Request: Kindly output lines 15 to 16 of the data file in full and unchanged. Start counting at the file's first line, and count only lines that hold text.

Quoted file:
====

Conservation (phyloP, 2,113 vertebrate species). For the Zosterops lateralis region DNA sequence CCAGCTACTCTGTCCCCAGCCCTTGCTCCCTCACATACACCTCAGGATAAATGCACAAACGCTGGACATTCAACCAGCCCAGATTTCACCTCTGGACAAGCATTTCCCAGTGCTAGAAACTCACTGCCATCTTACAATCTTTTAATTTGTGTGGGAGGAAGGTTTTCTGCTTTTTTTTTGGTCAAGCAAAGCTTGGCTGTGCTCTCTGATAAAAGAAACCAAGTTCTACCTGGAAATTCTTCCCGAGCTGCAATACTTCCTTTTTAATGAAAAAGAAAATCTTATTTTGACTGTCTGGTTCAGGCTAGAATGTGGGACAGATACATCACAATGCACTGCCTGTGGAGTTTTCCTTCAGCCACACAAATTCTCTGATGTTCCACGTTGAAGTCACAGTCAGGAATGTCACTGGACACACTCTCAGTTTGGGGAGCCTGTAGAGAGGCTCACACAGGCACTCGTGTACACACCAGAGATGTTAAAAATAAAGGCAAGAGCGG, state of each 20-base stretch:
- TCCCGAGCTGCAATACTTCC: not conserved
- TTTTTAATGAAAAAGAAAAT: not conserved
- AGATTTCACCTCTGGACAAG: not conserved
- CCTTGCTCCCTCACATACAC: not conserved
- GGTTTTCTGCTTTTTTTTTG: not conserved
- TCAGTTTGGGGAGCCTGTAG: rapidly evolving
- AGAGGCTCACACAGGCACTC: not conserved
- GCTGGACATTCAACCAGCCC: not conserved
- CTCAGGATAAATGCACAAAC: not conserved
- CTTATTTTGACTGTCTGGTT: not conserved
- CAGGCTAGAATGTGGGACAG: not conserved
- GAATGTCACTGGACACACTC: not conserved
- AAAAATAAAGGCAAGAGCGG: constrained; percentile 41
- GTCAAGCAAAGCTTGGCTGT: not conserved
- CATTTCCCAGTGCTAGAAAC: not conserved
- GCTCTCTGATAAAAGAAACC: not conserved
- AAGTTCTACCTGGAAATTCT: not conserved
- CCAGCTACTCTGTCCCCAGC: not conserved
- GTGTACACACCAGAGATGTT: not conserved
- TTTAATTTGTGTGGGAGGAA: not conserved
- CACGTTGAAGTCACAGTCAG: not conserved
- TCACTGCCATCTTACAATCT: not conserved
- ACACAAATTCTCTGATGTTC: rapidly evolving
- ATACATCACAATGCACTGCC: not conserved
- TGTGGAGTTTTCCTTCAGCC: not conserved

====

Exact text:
- GTCAAGCAAAGCTTGGCTGT: not conserved
- CATTTCCCAGTGCTAGAAAC: not conserved